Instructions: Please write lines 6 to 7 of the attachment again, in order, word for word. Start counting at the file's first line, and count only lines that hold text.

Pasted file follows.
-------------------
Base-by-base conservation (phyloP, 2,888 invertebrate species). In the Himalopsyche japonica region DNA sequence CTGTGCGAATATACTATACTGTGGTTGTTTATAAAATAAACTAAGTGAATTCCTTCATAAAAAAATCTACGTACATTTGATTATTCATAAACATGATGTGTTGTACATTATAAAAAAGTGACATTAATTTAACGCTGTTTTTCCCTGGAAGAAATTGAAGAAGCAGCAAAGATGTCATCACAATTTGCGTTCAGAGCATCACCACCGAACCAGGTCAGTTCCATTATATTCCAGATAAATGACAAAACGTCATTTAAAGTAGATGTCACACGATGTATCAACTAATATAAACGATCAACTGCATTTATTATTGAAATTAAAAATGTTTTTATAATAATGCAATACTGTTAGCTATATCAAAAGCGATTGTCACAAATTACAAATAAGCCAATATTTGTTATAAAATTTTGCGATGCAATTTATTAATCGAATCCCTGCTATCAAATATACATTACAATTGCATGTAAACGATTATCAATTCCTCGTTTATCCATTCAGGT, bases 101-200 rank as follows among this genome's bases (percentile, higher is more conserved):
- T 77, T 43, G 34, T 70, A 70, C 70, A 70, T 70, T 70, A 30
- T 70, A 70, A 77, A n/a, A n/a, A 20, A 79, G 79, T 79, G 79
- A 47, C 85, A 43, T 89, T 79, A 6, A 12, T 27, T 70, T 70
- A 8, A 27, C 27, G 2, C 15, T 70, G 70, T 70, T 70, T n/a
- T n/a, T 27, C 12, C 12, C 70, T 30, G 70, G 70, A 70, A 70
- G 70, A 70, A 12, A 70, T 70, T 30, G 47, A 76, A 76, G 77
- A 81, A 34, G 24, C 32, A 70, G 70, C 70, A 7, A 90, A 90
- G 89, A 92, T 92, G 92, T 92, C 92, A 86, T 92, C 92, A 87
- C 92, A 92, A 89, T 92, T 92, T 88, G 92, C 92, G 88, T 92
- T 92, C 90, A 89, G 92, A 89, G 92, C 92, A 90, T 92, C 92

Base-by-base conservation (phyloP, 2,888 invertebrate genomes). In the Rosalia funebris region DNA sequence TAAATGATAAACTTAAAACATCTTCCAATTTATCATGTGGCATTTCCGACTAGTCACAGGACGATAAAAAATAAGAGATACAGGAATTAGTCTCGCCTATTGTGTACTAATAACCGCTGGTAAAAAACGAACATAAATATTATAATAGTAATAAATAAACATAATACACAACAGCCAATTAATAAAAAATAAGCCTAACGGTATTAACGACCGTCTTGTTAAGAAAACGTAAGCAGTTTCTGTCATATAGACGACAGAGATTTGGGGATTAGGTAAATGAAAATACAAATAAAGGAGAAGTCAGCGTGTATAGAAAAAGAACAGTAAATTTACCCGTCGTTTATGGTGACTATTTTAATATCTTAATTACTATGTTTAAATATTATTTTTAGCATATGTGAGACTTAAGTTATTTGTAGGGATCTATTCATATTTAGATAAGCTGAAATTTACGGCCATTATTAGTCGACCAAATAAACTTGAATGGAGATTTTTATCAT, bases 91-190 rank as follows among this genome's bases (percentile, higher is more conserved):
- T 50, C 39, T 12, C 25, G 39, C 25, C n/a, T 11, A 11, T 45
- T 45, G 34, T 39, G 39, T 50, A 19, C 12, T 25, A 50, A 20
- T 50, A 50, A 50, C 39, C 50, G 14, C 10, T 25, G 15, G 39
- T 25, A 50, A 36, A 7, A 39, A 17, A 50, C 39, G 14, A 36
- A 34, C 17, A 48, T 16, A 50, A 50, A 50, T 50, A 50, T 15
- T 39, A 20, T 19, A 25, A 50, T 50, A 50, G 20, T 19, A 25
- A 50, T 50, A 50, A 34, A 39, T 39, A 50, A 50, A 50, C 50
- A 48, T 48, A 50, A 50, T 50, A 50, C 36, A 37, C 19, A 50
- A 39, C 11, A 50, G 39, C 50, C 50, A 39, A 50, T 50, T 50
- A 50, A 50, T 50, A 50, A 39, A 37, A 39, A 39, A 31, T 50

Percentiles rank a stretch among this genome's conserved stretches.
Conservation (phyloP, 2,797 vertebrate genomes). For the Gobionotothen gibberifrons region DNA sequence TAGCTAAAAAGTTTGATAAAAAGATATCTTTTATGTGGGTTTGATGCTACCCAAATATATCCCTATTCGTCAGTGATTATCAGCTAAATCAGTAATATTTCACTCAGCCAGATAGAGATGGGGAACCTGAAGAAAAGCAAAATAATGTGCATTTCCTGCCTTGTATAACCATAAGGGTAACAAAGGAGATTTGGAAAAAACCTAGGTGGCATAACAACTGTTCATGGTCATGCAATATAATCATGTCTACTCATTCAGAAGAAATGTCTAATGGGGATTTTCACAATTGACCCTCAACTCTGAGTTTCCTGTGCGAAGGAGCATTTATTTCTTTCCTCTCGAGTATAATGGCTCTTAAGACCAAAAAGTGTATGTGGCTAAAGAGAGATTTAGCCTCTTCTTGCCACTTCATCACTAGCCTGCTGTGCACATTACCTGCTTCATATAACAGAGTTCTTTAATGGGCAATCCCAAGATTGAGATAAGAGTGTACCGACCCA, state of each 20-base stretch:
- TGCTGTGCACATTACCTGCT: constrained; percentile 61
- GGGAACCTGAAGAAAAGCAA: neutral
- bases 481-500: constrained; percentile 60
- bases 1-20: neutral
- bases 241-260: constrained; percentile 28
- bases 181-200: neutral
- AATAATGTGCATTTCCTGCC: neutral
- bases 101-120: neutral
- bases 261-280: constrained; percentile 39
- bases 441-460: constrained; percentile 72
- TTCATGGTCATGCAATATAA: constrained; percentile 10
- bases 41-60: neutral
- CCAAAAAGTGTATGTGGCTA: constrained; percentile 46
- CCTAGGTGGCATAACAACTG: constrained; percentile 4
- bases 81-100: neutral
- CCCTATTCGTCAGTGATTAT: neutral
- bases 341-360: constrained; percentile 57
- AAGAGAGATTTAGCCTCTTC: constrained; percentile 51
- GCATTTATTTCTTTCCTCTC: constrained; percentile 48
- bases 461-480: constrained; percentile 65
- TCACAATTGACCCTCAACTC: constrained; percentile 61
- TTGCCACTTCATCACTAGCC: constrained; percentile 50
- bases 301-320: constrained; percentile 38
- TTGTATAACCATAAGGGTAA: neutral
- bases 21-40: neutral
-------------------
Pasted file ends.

- T n/a, T 27, C 12, C 12, C 70, T 30, G 70, G 70, A 70, A 70
- G 70, A 70, A 12, A 70, T 70, T 30, G 47, A 76, A 76, G 77